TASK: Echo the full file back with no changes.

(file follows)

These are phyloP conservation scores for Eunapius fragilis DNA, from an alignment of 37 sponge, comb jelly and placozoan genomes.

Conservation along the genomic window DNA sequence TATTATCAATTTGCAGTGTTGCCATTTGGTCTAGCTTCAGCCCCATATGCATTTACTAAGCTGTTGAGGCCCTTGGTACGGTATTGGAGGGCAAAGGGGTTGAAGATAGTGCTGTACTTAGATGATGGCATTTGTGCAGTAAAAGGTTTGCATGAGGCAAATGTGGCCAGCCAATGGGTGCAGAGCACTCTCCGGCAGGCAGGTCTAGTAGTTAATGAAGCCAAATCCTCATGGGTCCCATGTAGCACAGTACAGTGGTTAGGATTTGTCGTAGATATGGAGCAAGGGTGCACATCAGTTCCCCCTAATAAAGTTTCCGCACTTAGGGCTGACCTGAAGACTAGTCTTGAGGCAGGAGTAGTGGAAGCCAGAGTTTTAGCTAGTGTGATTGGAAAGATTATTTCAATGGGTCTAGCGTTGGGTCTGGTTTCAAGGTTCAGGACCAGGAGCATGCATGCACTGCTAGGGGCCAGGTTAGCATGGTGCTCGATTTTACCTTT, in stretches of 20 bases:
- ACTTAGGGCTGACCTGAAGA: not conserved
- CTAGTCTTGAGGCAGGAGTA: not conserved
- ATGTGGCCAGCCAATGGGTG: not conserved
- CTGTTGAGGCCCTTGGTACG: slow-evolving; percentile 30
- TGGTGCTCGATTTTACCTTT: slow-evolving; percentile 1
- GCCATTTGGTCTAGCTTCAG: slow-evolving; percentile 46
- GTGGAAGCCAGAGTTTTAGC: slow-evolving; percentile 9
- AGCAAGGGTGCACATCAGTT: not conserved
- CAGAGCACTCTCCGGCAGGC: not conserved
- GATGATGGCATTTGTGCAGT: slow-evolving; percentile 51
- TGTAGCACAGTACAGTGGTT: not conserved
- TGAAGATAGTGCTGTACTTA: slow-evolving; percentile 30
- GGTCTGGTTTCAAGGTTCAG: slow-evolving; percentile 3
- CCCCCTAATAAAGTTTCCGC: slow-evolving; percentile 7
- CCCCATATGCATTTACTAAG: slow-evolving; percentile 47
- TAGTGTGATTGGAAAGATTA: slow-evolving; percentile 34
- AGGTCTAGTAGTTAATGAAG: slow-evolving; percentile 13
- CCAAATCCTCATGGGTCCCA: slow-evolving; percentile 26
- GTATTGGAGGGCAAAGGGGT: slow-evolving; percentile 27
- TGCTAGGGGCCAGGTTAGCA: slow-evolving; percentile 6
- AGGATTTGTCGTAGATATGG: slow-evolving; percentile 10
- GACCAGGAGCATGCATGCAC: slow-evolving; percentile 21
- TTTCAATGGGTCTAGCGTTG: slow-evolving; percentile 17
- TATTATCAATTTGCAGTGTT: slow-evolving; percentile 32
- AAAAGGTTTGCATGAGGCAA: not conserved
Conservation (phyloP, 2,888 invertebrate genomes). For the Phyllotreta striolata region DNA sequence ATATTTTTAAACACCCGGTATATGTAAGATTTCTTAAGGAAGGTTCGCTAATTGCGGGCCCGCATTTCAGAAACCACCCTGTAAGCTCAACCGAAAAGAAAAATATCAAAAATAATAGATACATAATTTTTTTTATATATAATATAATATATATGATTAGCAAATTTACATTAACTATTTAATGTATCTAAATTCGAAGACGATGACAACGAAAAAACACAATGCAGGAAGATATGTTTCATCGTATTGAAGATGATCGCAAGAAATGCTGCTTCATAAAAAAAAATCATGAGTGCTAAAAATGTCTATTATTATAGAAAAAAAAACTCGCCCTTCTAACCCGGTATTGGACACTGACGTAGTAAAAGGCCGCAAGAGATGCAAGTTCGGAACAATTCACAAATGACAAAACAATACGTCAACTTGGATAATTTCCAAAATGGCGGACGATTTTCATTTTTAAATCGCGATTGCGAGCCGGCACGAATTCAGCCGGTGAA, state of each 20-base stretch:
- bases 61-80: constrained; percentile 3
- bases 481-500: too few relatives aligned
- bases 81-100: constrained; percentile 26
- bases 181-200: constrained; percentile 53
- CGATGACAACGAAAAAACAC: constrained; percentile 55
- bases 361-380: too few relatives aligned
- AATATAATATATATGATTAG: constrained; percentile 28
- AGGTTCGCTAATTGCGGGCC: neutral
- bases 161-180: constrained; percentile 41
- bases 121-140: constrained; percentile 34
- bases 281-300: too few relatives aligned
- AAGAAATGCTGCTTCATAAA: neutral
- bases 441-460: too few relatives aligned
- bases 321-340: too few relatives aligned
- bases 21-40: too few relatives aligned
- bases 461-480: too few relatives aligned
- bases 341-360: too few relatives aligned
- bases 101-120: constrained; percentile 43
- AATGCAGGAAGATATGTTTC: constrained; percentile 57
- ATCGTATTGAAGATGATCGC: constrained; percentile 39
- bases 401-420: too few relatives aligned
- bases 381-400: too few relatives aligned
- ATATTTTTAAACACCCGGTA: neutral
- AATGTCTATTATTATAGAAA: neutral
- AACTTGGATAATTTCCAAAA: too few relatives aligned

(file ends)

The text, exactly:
These are phyloP conservation scores for Eunapius fragilis DNA, from an alignment of 37 sponge, comb jelly and placozoan genomes.

Conservation along the genomic window DNA sequence TATTATCAATTTGCAGTGTTGCCATTTGGTCTAGCTTCAGCCCCATATGCATTTACTAAGCTGTTGAGGCCCTTGGTACGGTATTGGAGGGCAAAGGGGTTGAAGATAGTGCTGTACTTAGATGATGGCATTTGTGCAGTAAAAGGTTTGCATGAGGCAAATGTGGCCAGCCAATGGGTGCAGAGCACTCTCCGGCAGGCAGGTCTAGTAGTTAATGAAGCCAAATCCTCATGGGTCCCATGTAGCACAGTACAGTGGTTAGGATTTGTCGTAGATATGGAGCAAGGGTGCACATCAGTTCCCCCTAATAAAGTTTCCGCACTTAGGGCTGACCTGAAGACTAGTCTTGAGGCAGGAGTAGTGGAAGCCAGAGTTTTAGCTAGTGTGATTGGAAAGATTATTTCAATGGGTCTAGCGTTGGGTCTGGTTTCAAGGTTCAGGACCAGGAGCATGCATGCACTGCTAGGGGCCAGGTTAGCATGGTGCTCGATTTTACCTTT, in stretches of 20 bases:
- ACTTAGGGCTGACCTGAAGA: not conserved
- CTAGTCTTGAGGCAGGAGTA: not conserved
- ATGTGGCCAGCCAATGGGTG: not conserved
- CTGTTGAGGCCCTTGGTACG: slow-evolving; percentile 30
- TGGTGCTCGATTTTACCTTT: slow-evolving; percentile 1
- GCCATTTGGTCTAGCTTCAG: slow-evolving; percentile 46
- GTGGAAGCCAGAGTTTTAGC: slow-evolving; percentile 9
- AGCAAGGGTGCACATCAGTT: not conserved
- CAGAGCACTCTCCGGCAGGC: not conserved
- GATGATGGCATTTGTGCAGT: slow-evolving; percentile 51
- TGTAGCACAGTACAGTGGTT: not conserved
- TGAAGATAGTGCTGTACTTA: slow-evolving; percentile 30
- GGTCTGGTTTCAAGGTTCAG: slow-evolving; percentile 3
- CCCCCTAATAAAGTTTCCGC: slow-evolving; percentile 7
- CCCCATATGCATTTACTAAG: slow-evolving; percentile 47
- TAGTGTGATTGGAAAGATTA: slow-evolving; percentile 34
- AGGTCTAGTAGTTAATGAAG: slow-evolving; percentile 13
- CCAAATCCTCATGGGTCCCA: slow-evolving; percentile 26
- GTATTGGAGGGCAAAGGGGT: slow-evolving; percentile 27
- TGCTAGGGGCCAGGTTAGCA: slow-evolving; percentile 6
- AGGATTTGTCGTAGATATGG: slow-evolving; percentile 10
- GACCAGGAGCATGCATGCAC: slow-evolving; percentile 21
- TTTCAATGGGTCTAGCGTTG: slow-evolving; percentile 17
- TATTATCAATTTGCAGTGTT: slow-evolving; percentile 32
- AAAAGGTTTGCATGAGGCAA: not conserved
Conservation (phyloP, 2,888 invertebrate genomes). For the Phyllotreta striolata region DNA sequence ATATTTTTAAACACCCGGTATATGTAAGATTTCTTAAGGAAGGTTCGCTAATTGCGGGCCCGCATTTCAGAAACCACCCTGTAAGCTCAACCGAAAAGAAAAATATCAAAAATAATAGATACATAATTTTTTTTATATATAATATAATATATATGATTAGCAAATTTACATTAACTATTTAATGTATCTAAATTCGAAGACGATGACAACGAAAAAACACAATGCAGGAAGATATGTTTCATCGTATTGAAGATGATCGCAAGAAATGCTGCTTCATAAAAAAAAATCATGAGTGCTAAAAATGTCTATTATTATAGAAAAAAAAACTCGCCCTTCTAACCCGGTATTGGACACTGACGTAGTAAAAGGCCGCAAGAGATGCAAGTTCGGAACAATTCACAAATGACAAAACAATACGTCAACTTGGATAATTTCCAAAATGGCGGACGATTTTCATTTTTAAATCGCGATTGCGAGCCGGCACGAATTCAGCCGGTGAA, state of each 20-base stretch:
- bases 61-80: constrained; percentile 3
- bases 481-500: too few relatives aligned
- bases 81-100: constrained; percentile 26
- bases 181-200: constrained; percentile 53
- CGATGACAACGAAAAAACAC: constrained; percentile 55
- bases 361-380: too few relatives aligned
- AATATAATATATATGATTAG: constrained; percentile 28
- AGGTTCGCTAATTGCGGGCC: neutral
- bases 161-180: constrained; percentile 41
- bases 121-140: constrained; percentile 34
- bases 281-300: too few relatives aligned
- AAGAAATGCTGCTTCATAAA: neutral
- bases 441-460: too few relatives aligned
- bases 321-340: too few relatives aligned
- bases 21-40: too few relatives aligned
- bases 461-480: too few relatives aligned
- bases 341-360: too few relatives aligned
- bases 101-120: constrained; percentile 43
- AATGCAGGAAGATATGTTTC: constrained; percentile 57
- ATCGTATTGAAGATGATCGC: constrained; percentile 39
- bases 401-420: too few relatives aligned
- bases 381-400: too few relatives aligned
- ATATTTTTAAACACCCGGTA: neutral
- AATGTCTATTATTATAGAAA: neutral
- AACTTGGATAATTTCCAAAA: too few relatives aligned